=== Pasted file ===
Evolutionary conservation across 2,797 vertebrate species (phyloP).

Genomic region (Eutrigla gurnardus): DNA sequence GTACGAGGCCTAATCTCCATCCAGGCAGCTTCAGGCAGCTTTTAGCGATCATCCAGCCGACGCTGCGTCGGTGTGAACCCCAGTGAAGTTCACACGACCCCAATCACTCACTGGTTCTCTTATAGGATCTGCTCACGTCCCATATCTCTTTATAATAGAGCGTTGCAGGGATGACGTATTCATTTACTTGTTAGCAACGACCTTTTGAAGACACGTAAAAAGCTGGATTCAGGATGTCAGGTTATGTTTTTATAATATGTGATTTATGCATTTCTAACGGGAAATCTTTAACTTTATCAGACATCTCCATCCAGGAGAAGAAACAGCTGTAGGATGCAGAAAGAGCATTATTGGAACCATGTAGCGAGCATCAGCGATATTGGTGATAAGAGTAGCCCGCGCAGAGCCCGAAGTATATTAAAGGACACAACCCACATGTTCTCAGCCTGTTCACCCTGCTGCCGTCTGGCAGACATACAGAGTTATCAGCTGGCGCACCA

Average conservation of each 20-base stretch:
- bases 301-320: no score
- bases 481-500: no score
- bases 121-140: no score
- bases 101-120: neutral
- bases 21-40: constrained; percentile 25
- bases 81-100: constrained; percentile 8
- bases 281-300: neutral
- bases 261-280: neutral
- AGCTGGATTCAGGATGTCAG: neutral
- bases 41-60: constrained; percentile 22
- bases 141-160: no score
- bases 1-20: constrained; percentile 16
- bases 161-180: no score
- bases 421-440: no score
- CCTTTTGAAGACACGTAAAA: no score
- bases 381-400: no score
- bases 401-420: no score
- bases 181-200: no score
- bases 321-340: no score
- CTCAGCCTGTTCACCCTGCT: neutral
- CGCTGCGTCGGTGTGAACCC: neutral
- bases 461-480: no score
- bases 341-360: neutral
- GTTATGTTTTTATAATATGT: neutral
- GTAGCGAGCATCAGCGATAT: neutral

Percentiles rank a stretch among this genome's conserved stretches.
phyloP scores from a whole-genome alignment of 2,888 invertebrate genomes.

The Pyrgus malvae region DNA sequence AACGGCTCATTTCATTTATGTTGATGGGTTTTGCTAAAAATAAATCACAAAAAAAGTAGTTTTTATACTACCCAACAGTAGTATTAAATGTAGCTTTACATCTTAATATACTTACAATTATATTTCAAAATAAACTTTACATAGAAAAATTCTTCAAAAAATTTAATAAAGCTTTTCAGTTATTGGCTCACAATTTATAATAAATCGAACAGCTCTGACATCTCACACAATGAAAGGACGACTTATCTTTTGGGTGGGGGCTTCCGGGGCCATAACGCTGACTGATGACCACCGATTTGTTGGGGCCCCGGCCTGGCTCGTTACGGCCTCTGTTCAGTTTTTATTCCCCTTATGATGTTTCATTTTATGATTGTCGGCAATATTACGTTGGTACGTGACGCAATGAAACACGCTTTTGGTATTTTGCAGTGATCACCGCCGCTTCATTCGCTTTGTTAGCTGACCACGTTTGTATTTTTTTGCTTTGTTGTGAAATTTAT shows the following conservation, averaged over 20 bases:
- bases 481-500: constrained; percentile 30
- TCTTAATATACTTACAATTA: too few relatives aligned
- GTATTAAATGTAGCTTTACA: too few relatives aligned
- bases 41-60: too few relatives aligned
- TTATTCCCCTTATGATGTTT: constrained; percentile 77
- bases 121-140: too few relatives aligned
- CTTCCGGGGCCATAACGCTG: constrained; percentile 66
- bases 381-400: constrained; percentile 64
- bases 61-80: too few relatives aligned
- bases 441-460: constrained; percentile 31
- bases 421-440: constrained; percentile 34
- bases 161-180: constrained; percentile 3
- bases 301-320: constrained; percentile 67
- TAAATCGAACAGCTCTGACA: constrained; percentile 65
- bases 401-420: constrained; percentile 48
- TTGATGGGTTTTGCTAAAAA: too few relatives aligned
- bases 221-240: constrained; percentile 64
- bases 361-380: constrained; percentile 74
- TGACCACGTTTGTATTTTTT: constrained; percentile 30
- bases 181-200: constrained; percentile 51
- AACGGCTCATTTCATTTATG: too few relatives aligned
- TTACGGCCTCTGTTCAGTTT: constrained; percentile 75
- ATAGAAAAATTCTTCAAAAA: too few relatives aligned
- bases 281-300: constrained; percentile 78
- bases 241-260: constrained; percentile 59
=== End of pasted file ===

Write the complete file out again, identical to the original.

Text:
Evolutionary conservation across 2,797 vertebrate species (phyloP).

Genomic region (Eutrigla gurnardus): DNA sequence GTACGAGGCCTAATCTCCATCCAGGCAGCTTCAGGCAGCTTTTAGCGATCATCCAGCCGACGCTGCGTCGGTGTGAACCCCAGTGAAGTTCACACGACCCCAATCACTCACTGGTTCTCTTATAGGATCTGCTCACGTCCCATATCTCTTTATAATAGAGCGTTGCAGGGATGACGTATTCATTTACTTGTTAGCAACGACCTTTTGAAGACACGTAAAAAGCTGGATTCAGGATGTCAGGTTATGTTTTTATAATATGTGATTTATGCATTTCTAACGGGAAATCTTTAACTTTATCAGACATCTCCATCCAGGAGAAGAAACAGCTGTAGGATGCAGAAAGAGCATTATTGGAACCATGTAGCGAGCATCAGCGATATTGGTGATAAGAGTAGCCCGCGCAGAGCCCGAAGTATATTAAAGGACACAACCCACATGTTCTCAGCCTGTTCACCCTGCTGCCGTCTGGCAGACATACAGAGTTATCAGCTGGCGCACCA

Average conservation of each 20-base stretch:
- bases 301-320: no score
- bases 481-500: no score
- bases 121-140: no score
- bases 101-120: neutral
- bases 21-40: constrained; percentile 25
- bases 81-100: constrained; percentile 8
- bases 281-300: neutral
- bases 261-280: neutral
- AGCTGGATTCAGGATGTCAG: neutral
- bases 41-60: constrained; percentile 22
- bases 141-160: no score
- bases 1-20: constrained; percentile 16
- bases 161-180: no score
- bases 421-440: no score
- CCTTTTGAAGACACGTAAAA: no score
- bases 381-400: no score
- bases 401-420: no score
- bases 181-200: no score
- bases 321-340: no score
- CTCAGCCTGTTCACCCTGCT: neutral
- CGCTGCGTCGGTGTGAACCC: neutral
- bases 461-480: no score
- bases 341-360: neutral
- GTTATGTTTTTATAATATGT: neutral
- GTAGCGAGCATCAGCGATAT: neutral

Percentiles rank a stretch among this genome's conserved stretches.
phyloP scores from a whole-genome alignment of 2,888 invertebrate genomes.

The Pyrgus malvae region DNA sequence AACGGCTCATTTCATTTATGTTGATGGGTTTTGCTAAAAATAAATCACAAAAAAAGTAGTTTTTATACTACCCAACAGTAGTATTAAATGTAGCTTTACATCTTAATATACTTACAATTATATTTCAAAATAAACTTTACATAGAAAAATTCTTCAAAAAATTTAATAAAGCTTTTCAGTTATTGGCTCACAATTTATAATAAATCGAACAGCTCTGACATCTCACACAATGAAAGGACGACTTATCTTTTGGGTGGGGGCTTCCGGGGCCATAACGCTGACTGATGACCACCGATTTGTTGGGGCCCCGGCCTGGCTCGTTACGGCCTCTGTTCAGTTTTTATTCCCCTTATGATGTTTCATTTTATGATTGTCGGCAATATTACGTTGGTACGTGACGCAATGAAACACGCTTTTGGTATTTTGCAGTGATCACCGCCGCTTCATTCGCTTTGTTAGCTGACCACGTTTGTATTTTTTTGCTTTGTTGTGAAATTTAT shows the following conservation, averaged over 20 bases:
- bases 481-500: constrained; percentile 30
- TCTTAATATACTTACAATTA: too few relatives aligned
- GTATTAAATGTAGCTTTACA: too few relatives aligned
- bases 41-60: too few relatives aligned
- TTATTCCCCTTATGATGTTT: constrained; percentile 77
- bases 121-140: too few relatives aligned
- CTTCCGGGGCCATAACGCTG: constrained; percentile 66
- bases 381-400: constrained; percentile 64
- bases 61-80: too few relatives aligned
- bases 441-460: constrained; percentile 31
- bases 421-440: constrained; percentile 34
- bases 161-180: constrained; percentile 3
- bases 301-320: constrained; percentile 67
- TAAATCGAACAGCTCTGACA: constrained; percentile 65
- bases 401-420: constrained; percentile 48
- TTGATGGGTTTTGCTAAAAA: too few relatives aligned
- bases 221-240: constrained; percentile 64
- bases 361-380: constrained; percentile 74
- TGACCACGTTTGTATTTTTT: constrained; percentile 30
- bases 181-200: constrained; percentile 51
- AACGGCTCATTTCATTTATG: too few relatives aligned
- TTACGGCCTCTGTTCAGTTT: constrained; percentile 75
- ATAGAAAAATTCTTCAAAAA: too few relatives aligned
- bases 281-300: constrained; percentile 78
- bases 241-260: constrained; percentile 59